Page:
Risk/Misfit Redux

NEWS AT SEI

Author

Robert C. Seacord

This library item is related to the following area(s) of work:

System of Systems

This article was originally published in News at SEI on: June 1, 2002

In our book, Building Systems from Commercial Components [1], we introduced Risk/Misfit as a decision aid for exposing and quantifying the cost and risks of using and repairing components. Risk/Misfit requires that the use of a particular component feature be justified according to the design risk that arises from not using the feature.

There are a number of uses for Risk/Misfit. In the book, we provide an extended illustration for selecting among strategies for repairing a design risk caused by the lack of a component feature. Another use is a best-fit evaluation of a component ensemble.

Component ensembles are a central theme of our approach to building systems from commercial components (they were covered in both my second and third quarter columns last year). Component ensembles are collections of compatible components that satisfy a design problem. Model problems can be used to establish feasibility, that is, that a component ensemble can satisfy a design problem within a given set of constraints. However, when multiple design ensembles are feasible, we must use Risk/Misfit or another comparable technique to select an optimal ensemble.

Ensemble Evaluation

To select an optimal component ensemble with Risk/Misfit, it is first necessary to establish common criteria against which the ensembles can be evaluated. It is insufficient to simply list the features provided by each ensemble and quantify the costs and risks of not having these features, as the feature sets are driven by the ensembles and cannot provide a common basis for evaluation. Instead, we invert the Risk/Misfit technique we applied to the selection of repair strategies, and start by listing the major risks inherent in the design problem that the ensemble is meant to solve. As in the model problem process, these risks can be iteratively extended during the evaluation process, as long as common criteria are reapplied to each ensemble under consideration.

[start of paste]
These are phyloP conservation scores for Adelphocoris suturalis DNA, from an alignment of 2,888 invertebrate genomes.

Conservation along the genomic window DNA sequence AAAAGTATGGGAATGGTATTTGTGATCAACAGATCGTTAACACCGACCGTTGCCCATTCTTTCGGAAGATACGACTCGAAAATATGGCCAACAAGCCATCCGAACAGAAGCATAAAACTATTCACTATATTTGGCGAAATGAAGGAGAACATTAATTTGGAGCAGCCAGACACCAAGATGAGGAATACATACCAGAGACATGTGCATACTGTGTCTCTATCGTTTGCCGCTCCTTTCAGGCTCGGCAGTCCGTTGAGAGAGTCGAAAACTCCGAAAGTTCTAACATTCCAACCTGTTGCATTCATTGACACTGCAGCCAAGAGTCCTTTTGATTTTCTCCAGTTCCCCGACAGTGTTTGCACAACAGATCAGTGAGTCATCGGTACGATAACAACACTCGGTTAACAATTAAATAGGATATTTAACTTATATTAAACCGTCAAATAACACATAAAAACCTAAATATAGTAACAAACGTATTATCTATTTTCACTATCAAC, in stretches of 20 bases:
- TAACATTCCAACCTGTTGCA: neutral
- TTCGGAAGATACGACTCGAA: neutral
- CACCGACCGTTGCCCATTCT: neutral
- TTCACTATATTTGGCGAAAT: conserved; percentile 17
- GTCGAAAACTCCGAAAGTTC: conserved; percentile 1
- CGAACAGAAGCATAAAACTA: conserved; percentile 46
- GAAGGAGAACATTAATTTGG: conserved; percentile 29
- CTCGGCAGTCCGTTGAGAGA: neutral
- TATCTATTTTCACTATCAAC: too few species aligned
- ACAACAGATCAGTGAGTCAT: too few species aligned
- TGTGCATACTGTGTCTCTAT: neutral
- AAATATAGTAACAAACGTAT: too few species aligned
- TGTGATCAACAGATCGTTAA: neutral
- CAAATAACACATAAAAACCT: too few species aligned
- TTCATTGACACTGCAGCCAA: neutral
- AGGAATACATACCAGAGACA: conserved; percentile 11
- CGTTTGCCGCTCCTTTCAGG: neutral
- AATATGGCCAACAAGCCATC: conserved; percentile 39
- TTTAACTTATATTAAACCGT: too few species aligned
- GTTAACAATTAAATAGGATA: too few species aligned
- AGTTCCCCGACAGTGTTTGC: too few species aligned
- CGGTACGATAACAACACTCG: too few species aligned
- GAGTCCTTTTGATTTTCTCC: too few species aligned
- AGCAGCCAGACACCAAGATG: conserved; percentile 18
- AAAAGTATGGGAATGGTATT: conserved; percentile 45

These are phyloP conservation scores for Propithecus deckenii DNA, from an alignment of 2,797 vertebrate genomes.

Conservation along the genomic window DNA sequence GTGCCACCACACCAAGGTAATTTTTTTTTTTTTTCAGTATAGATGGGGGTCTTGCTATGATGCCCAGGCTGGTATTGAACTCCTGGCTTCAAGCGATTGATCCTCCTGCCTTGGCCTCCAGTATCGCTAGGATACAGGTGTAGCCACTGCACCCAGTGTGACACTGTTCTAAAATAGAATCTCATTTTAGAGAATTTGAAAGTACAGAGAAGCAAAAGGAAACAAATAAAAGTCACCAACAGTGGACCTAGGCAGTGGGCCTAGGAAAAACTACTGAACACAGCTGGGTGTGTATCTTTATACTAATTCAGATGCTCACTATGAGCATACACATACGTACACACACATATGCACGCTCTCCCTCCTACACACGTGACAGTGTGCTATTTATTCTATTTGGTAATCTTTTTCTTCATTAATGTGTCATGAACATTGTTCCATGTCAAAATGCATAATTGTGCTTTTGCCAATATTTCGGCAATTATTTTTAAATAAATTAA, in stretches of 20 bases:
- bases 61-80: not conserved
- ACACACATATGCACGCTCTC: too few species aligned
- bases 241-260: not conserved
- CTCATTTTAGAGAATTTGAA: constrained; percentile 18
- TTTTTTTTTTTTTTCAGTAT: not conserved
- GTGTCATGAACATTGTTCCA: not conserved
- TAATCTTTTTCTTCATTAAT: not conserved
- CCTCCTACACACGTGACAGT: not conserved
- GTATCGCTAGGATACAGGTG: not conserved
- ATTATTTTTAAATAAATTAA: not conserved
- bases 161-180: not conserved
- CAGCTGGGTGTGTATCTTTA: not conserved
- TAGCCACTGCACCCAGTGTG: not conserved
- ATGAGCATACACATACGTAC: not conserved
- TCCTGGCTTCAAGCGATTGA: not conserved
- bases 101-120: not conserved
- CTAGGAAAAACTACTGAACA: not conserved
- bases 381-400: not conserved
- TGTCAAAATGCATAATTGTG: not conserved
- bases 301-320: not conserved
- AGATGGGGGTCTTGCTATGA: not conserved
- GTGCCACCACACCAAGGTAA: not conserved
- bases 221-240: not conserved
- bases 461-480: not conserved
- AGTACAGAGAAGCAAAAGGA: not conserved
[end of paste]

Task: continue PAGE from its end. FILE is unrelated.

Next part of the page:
In this modified process, we then calculate the maximum risk for each ensemble. In Table 1, we list three project risks and assign values to each of these by defining a scale (in this case, 1–100) and selecting a value for each risk. In the third column, we estimate the value of eliminating each risk. This value is obtained by asking yourself (or your manager), “How much would we pay to completely eliminate risk X?” If this is not a positive number, the risk is probably not significant enough to be considered in the evaluation.

Table 1: Calculating Ensemble Risk

Project Risks

MR

Worth ($) to Eliminate

V ($/R)

Feature Set

RR

r(r)

Inadequate performance

92

$956,000

$10,391

E1: F2, F4

5

$51,955

E2: F1

12

$124,692

E3: F3, F7

6

$62,346

Lack of software engineers qualified to work with proposed technologies

87

$270,000

$3,103

E1: F3

10

$31,030

E2: F4, F5

0

$0

E3: F1, F2

3

$9,309

Inadequate data confidentiality

79

$456,000

$5,772

E1: F6

10

$57,720

E2: F8

22

$126,984

E3: —

79

$456,000

The fourth column in our table simply involves a small amount of math. In it, we divide the total worth to eliminate the risk by the maximum risk (MR), resulting in a value per risk unit.

For example, Table 1 lists “inadequate performance” as a project risk. This risk is assigned a maximum risk value of 92, and it would be worth a whopping $956,000 for this problem to simply go away. These two figures are used to calculate the worth of eliminating each risk unit at $10,391.